On Downgrades and Grades; or, Dude, Score Thyself

Yesterday, in a post on her New Yorker blog, Close Read, titled “Rioting Markets,” Amy Davidson, commenting on a surreal week in our markets and cities, a week when one wondered, like Yeats wondered, if the center can hold, said, “We lost our credit rating, after all, in large part because of a riot by ostensible grownups in Congress.” What Amy is saying is that the reason for the downgrade was S&P’s feeling that Congress was unable to lower debt by increasing revenue (i.e. raising taxes), and based on what S&P’s David Beers said following, that the Bush tax-cuts should be repealed, we agree with Amy’s comment, but, and while Yeats could not afford to quibble, the gyre widening as he wrote, quibble we must with Amy’s saying “we lost our credit rating,” for we did not lose our credit rating. We were “downgraded” from AAA to AA+. And even to call this change a downgrade, while accurate, misses an opportunity to talk about the incredible and arcane chicanery of the rating system. It’s like school grades, only worse.

Here are the possible ratings that Standard & Poor’s might assign to an organization: AAA, AA+, AA, AA-, A+, AA-, BBB+, BBB, BBB-, BB+, BB, BB-, B+, B, B-, CCC to C. Was there ever a school report card this complicated?

In the recent S&P downgrade, the US was rescored from a grade of AAA to a grade of AA+. For comparison, think of student grades, think A-. Still a good score, excellent, in fact, right? But the general reaction to the S&P downgrade bears some similarity to the grade inflation in US schools, for an A-, as Louis Menand has pointed out, means failure where “American colleges notoriously inflate grades, but they can never inflate them enough, because education in the United States has become hypercompetitive and every little difference matters.” Thus, students who receive a grade of A- may react as if they’ve just been given an F.

But what does AA+ mean in S&P’s widening gyre? Basically, the score is a stress test. The scores indicate what economic stress level an organization ought to be able to bear and still withstand default. So what is economic stress, and how is that measured? S&P’s explanation for a score of AA includes the ability to withstand a 70% decline in the stock market. That’s like saying you ought to be able to chugalug a 5th of Southern Comfort and still sing the alphabet song backwards.

Switch to an imagined conversation between Bill and Ted. “What’d you get on the big math test, Dude?” “BB, Dude.” “Most excellent, Dude! Rock on!” An S&P score of BB indicates the ability to withstand a 25% drop in the stock market. Dude, score thyself.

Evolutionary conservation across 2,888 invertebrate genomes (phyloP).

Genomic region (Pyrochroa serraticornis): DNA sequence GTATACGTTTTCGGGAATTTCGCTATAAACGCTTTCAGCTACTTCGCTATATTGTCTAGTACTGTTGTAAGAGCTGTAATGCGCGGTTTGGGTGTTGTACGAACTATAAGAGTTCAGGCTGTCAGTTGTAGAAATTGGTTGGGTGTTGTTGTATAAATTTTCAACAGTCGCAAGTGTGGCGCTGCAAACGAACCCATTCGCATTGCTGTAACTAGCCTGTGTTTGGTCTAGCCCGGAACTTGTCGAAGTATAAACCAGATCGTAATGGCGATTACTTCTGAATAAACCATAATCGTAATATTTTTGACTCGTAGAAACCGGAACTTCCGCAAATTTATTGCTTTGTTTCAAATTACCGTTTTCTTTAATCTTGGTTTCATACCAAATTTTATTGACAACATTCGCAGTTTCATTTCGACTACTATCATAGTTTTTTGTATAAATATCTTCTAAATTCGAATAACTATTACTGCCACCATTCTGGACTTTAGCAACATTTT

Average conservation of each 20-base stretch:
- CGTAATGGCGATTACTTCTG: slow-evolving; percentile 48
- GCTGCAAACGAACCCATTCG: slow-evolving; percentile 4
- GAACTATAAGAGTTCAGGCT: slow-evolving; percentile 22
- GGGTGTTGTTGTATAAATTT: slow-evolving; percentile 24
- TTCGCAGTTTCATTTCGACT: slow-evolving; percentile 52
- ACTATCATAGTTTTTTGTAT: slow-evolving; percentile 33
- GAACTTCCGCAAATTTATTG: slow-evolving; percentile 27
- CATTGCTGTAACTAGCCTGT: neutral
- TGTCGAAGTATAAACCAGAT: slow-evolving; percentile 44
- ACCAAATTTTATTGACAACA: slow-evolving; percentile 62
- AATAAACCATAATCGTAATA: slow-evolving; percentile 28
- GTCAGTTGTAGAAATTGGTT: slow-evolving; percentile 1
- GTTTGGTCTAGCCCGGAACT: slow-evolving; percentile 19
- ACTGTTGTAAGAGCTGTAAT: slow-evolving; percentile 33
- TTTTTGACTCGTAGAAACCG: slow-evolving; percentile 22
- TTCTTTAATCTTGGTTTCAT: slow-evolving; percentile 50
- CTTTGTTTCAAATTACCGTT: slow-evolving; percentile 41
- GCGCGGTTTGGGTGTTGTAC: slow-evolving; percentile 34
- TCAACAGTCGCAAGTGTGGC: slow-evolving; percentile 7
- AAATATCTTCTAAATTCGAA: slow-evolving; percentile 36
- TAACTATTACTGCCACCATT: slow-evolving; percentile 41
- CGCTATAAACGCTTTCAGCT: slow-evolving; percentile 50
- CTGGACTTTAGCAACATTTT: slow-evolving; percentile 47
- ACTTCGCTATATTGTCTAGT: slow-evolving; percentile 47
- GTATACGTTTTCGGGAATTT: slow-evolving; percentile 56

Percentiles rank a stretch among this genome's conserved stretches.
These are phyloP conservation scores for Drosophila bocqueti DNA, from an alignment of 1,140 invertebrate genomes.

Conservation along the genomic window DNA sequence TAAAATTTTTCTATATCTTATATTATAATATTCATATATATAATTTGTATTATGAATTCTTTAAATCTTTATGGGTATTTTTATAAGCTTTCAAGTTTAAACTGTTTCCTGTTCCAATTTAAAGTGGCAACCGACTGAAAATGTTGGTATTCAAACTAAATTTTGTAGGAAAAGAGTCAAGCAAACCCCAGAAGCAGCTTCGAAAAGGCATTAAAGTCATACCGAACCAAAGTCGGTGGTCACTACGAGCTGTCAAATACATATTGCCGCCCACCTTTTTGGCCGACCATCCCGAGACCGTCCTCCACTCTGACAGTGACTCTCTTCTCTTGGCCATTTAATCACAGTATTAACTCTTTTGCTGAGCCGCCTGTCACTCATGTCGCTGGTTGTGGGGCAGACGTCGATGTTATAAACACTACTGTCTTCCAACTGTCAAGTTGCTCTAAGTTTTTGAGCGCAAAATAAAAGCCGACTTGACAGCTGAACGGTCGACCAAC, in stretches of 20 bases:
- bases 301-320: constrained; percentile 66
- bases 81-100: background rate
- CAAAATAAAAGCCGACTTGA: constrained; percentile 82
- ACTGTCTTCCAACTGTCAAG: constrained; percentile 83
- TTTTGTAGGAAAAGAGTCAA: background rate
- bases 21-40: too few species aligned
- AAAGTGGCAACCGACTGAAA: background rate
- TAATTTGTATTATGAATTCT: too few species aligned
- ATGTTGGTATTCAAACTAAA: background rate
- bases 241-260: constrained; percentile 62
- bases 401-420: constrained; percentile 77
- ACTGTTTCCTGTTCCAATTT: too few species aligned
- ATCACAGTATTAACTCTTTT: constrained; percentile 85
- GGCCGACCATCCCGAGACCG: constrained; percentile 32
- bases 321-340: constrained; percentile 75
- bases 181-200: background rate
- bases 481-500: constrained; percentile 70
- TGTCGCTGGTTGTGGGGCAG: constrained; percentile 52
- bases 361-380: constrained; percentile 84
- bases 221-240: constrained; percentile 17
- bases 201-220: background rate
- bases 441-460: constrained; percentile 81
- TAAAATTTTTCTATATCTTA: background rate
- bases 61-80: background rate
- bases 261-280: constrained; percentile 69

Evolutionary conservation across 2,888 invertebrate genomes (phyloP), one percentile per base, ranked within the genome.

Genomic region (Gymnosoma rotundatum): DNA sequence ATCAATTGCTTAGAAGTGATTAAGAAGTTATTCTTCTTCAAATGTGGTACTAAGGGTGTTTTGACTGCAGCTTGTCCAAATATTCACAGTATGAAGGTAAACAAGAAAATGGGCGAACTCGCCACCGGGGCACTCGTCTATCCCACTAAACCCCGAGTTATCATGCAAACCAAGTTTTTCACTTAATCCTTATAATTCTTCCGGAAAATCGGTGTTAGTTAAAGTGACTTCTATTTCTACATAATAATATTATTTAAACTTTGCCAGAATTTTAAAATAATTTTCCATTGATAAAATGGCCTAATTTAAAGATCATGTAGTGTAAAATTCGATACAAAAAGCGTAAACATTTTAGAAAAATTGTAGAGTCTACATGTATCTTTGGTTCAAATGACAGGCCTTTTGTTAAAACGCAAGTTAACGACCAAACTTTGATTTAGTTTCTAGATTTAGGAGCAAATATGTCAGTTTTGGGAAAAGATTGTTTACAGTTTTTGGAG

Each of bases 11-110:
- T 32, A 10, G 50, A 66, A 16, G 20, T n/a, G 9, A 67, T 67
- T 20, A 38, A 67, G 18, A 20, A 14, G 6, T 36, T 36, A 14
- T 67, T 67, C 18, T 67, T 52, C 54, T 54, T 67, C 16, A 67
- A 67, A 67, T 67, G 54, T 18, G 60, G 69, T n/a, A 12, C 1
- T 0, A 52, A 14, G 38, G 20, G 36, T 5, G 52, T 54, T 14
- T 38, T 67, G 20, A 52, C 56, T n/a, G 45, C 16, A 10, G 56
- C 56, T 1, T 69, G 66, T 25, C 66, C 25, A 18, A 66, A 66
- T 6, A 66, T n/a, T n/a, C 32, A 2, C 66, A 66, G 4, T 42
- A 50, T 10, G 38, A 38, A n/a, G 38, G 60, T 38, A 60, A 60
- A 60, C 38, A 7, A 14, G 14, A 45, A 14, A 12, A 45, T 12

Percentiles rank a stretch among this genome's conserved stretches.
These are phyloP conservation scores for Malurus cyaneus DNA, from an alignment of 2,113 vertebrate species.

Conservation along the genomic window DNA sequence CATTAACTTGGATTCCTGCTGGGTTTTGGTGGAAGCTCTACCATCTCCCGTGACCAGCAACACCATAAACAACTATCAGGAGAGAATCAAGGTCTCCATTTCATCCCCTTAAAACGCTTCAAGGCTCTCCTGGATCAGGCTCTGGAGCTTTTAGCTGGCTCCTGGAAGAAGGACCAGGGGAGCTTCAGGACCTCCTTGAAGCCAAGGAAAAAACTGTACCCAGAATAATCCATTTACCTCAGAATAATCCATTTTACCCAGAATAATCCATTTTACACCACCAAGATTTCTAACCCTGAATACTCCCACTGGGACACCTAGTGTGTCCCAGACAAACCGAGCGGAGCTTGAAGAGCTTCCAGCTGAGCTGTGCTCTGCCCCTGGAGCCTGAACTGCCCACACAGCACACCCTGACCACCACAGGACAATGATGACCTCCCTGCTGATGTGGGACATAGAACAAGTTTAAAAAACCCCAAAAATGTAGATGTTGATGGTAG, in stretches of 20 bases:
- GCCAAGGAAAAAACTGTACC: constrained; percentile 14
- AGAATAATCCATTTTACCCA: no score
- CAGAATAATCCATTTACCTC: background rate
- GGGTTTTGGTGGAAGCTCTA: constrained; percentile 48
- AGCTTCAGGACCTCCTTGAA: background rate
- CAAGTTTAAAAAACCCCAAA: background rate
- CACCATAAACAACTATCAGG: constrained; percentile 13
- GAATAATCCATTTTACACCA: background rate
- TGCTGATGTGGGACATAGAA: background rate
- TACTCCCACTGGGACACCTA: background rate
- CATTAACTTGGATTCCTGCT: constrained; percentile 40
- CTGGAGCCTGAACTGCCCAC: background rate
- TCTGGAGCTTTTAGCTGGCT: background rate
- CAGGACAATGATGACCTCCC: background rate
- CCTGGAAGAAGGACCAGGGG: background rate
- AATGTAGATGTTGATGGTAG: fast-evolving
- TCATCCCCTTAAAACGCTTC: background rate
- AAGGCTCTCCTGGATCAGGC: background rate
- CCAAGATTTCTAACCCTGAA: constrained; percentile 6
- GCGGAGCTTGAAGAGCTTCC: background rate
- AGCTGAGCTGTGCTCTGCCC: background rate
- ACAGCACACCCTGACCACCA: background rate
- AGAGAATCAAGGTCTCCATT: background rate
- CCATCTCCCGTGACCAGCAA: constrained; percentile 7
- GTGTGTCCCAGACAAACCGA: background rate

2 Comments Add yours

  1. Michele Walker says:

    So true regarding college and grades Joe. I wanted to share an article I came upon in my Learning Theory class, as part of a site to research. This may be outdated written in 1991, but this college professor is right on. We are so consumed in our society about just completing our work/getting the grade from elementary to college. This article is about teaching students to think, this is the part of the learning process they will remember. He mentions how not too many colleges care about this. I am happy that I am at a college that encourages everyone to think, and expand on that thinking. I know I will take that away from my learning experiences. You and others have challenged me to think and I thank you for that! Even though I work hard for my grades I know that that isn’t the real reward, it’s what I take away from all this, and in turn pass on in my life. Check out this article I think you will agree with him, and how this trickles even further in our society. What do you think?
    http://serendip.brynmawr.edu/sci_edu/problem.html

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    1. Joe Linker says:

      Thanks for the comment and link to article, Michele. Yes, thinking, as described in the article and your comment, has consequences. Consider what we might call the Jeopardy Stimulus. One either has the answer or not; there’s arguably not much thinking involved, and we’re quickly on to the next question (or answer, using the Jeopardy format). Yet we reward those with the most correct answers, but having the answer doesn’t always entail thinking. I enjoy watching the Jeopardy show, but it’s not about thinking.

      Like

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